Scholes goal chalked off in 2004

Villarreal vs Arsenal

Almost as finely poised as Liverpool vs Chelsea. William Hill are offering 2.6/1 on a victory by either side in El Madrigal and 2.8/1 on a draw.

The form book, injury news and the fact that Arsenal play the second leg at home should help the Gunners. Adebayor, Fabregas and Walcott are back, while a dislocated fibula rules out Villarreal midfielder Santi Cazorla, their only ever present in the 2008/09 Champions League.

Arsenal’s 17-game unbeaten run is the longest in the 2008/09 Premier League, while Villarreal have, coach Manuel Pellegrini admits, developed a worrying habit of just not turning up for games.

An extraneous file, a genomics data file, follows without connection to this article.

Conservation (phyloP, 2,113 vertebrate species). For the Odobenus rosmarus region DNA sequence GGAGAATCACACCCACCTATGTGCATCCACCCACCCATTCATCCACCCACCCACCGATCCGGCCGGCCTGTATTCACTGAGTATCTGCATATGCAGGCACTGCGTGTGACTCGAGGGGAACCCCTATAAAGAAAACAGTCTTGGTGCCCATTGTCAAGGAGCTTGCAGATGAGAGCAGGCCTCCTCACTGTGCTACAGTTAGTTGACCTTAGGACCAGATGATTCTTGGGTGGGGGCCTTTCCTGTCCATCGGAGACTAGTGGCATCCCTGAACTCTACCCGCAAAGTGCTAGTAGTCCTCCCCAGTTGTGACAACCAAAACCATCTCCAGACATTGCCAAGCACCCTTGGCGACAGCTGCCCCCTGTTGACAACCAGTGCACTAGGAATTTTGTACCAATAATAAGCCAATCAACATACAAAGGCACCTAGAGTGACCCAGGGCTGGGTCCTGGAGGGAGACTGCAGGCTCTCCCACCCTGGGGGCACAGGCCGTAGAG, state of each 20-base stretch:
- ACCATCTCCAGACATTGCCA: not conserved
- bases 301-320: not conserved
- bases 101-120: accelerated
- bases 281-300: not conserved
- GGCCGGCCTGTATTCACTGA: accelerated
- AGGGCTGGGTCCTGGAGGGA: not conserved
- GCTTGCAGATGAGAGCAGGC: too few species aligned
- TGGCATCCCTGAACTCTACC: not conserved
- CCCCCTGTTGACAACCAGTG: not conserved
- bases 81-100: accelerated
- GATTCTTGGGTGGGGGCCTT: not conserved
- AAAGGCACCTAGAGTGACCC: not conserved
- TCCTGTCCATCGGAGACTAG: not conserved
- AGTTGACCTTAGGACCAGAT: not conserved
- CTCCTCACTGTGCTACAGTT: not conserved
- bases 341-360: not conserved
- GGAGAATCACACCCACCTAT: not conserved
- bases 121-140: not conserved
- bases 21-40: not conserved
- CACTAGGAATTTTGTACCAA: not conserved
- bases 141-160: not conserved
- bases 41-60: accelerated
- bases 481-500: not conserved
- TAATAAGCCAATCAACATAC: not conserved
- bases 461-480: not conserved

You may hear talk of Villarreal’s mean defence. This is based on a memory of their miserliness in 2006 and against Manchester United in the group stages. After their 3-0 defeat by Almeria, they have kept just four clean sheets in their last 30 games.

Robert Pires, sent off against Almeria, must keep his emotions in check to torment the Gunners. The Frenchman played 18 minutes of the 2006 final for Arsenal, before being sacrificed after Jens Lehmann’s dismissal. He admits that when he saw his number being held up on the touchline in Paris he thought it was a practical joke.

His team-mates aren’t short of motivation either. The feeling in Villarreal’s dressing room after the 2006 semi-final was that they so vastly superior to Arsenal in the second leg that they deserved to win. So, on the Riise karmic recompense principle, Pellegrini’s team might surprise everyone with an undeserved victory.

Cazorla: Stuffed, along with Villarreal's chances 

--------------------------------------------------- More to read...

More Professor Champions League blogs
Blogs Home
Champions League News
News Home